It's clear that payment for order flow has turbocharged Robinhood's growth, and left others racing to imitate it. Tenev said in February that more than half of Robinhood's revenue comes from payment for order flow. Robinhood made more than $600 million from it last year, and $200 million in the fourth quarter of 2020 alone.

But is payment for order flow the only viable alternative business model to commission-free trading? Without payment for order flow, brokers would still send trades to market makers, but without a split of the spread, they'd have to charge retail investors somehow, some argue. Public has adopted a system of voluntary tipping, but Sikes said that's not his company's only possible business model: It could charge for data, content or other features.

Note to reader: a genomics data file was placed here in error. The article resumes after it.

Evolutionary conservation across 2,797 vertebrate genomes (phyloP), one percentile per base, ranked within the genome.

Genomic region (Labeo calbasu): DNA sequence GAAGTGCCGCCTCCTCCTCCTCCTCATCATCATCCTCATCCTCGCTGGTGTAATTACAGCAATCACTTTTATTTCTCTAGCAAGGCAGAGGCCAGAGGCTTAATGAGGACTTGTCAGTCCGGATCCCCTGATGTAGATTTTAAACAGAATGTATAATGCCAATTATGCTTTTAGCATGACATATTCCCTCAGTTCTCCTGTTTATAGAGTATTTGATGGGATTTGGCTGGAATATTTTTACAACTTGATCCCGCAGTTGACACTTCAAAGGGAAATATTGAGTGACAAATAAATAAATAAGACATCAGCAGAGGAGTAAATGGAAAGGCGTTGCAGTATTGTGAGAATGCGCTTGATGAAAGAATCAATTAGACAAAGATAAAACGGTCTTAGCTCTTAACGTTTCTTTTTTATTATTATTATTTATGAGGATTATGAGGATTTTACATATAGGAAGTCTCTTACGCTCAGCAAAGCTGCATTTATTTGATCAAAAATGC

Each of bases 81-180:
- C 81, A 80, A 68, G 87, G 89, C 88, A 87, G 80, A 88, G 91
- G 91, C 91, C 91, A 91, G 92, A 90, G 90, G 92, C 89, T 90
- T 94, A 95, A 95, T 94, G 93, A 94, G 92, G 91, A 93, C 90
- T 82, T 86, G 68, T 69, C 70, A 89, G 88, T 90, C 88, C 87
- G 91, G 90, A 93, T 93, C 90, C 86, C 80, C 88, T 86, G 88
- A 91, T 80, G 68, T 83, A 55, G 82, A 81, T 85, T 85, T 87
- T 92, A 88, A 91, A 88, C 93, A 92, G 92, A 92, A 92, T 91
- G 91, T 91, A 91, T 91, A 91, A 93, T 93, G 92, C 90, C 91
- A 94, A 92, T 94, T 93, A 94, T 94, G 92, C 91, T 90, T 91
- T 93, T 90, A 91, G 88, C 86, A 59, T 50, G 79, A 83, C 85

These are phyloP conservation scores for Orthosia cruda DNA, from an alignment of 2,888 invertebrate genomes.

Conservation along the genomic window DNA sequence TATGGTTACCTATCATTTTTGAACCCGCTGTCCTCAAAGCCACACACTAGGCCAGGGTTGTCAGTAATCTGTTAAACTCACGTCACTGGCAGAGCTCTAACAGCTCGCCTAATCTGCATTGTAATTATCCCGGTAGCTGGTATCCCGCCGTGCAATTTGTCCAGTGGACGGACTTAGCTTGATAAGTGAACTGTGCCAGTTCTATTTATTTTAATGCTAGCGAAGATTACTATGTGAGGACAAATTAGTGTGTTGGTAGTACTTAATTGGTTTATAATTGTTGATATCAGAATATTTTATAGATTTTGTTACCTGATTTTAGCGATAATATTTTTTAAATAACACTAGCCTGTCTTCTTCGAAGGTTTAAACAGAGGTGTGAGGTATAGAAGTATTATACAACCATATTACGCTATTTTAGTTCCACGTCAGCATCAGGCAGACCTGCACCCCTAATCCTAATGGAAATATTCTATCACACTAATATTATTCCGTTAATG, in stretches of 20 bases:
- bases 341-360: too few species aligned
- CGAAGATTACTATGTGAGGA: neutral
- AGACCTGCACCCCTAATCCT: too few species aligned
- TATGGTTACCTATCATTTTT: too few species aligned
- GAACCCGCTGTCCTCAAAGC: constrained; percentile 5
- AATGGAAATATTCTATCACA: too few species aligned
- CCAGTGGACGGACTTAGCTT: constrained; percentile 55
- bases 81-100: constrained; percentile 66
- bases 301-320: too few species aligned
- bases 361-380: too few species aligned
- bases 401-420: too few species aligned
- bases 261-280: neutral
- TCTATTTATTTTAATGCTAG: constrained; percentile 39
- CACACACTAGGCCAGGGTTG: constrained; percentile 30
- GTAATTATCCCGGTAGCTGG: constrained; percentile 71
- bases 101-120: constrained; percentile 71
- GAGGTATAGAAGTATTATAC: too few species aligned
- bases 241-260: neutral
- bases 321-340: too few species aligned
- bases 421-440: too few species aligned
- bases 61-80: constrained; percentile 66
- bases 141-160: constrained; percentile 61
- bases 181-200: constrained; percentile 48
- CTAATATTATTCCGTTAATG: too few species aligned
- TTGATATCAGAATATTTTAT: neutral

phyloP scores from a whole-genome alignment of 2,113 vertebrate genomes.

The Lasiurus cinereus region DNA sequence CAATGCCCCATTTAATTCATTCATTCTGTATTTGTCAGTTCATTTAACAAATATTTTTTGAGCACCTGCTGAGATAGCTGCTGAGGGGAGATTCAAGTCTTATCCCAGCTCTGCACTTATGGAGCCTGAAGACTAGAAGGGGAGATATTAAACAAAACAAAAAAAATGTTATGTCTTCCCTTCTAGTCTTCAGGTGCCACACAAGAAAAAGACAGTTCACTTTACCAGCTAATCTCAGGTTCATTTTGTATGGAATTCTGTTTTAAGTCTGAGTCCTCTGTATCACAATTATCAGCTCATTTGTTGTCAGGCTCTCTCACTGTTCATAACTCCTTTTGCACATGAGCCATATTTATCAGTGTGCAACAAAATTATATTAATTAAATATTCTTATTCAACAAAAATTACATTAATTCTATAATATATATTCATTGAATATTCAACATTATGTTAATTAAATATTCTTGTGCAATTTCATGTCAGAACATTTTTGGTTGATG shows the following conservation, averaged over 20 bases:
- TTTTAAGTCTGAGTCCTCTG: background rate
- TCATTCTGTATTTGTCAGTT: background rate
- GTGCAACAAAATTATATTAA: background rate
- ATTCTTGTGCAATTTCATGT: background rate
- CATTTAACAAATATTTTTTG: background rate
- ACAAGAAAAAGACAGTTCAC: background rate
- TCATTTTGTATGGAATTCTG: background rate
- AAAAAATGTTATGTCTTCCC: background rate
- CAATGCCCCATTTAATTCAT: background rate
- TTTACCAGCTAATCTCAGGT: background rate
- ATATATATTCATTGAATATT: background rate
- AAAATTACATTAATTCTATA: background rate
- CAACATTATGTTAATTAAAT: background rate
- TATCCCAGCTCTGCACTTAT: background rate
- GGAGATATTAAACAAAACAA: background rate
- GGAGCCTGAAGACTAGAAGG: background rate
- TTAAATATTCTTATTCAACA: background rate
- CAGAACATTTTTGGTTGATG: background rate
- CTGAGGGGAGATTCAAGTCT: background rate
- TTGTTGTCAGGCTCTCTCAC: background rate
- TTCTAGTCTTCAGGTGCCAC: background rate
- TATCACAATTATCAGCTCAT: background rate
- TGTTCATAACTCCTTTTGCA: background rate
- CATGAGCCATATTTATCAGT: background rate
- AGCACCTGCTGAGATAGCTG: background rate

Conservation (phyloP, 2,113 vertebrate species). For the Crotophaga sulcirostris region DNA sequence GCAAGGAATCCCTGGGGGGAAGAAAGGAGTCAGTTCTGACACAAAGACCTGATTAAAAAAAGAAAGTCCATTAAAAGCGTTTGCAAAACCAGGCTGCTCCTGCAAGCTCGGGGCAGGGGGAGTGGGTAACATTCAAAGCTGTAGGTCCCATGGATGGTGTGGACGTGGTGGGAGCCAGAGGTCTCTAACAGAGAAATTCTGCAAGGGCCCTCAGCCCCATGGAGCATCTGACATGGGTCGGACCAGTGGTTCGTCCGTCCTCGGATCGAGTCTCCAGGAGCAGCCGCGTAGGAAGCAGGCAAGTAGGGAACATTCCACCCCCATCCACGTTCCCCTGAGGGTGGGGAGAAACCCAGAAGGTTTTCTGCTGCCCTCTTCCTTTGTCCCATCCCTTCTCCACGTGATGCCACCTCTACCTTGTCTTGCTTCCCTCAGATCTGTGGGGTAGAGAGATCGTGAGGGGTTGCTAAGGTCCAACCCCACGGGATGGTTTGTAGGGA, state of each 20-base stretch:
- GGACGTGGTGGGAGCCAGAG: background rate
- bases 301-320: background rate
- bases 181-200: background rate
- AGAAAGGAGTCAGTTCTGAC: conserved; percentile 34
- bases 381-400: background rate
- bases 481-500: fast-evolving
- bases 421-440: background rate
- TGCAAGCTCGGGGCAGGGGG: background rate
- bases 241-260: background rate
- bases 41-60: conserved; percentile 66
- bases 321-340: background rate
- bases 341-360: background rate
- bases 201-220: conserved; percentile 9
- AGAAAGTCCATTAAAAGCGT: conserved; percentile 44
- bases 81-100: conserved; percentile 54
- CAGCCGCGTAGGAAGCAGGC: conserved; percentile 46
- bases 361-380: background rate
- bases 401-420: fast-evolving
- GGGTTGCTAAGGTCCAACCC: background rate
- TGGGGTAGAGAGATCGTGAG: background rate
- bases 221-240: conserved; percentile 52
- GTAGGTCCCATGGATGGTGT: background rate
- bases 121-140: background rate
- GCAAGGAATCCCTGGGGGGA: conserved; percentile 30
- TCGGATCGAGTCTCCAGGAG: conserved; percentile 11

Traditional brokers such as Schwab also benefit from payment for order flow, but make more money with other products such as banking, ETFs and advisory services. Schwab made 25.8% of its revenue from trading — of which payment for order flow is only a portion — in its most recent quarter.

Fidelity is the one major U.S. retail brokerage that doesn't use payment for order flow for equities, though it still takes payment for options orders. Fidelity and Schwab have publicly sparred over the issue.

Even with payment for order flow, Robinhood, like Schwab and others, will likely also eventually offer other financial products or seek other means to generate revenue.

Still, even if strict, U.K.-style regulation isn't forthcoming, you're likely to keep hearing about payment for order flow. Brokers are in fierce competition for new customers. With some brokers, like Public and Fidelity, making it a part of their marketing pitch, the conversation in the marketplace may be shifting from eliminating trading commissions to a focus on execution quality. If that message resonates with customers, they'll vote with their portfolios.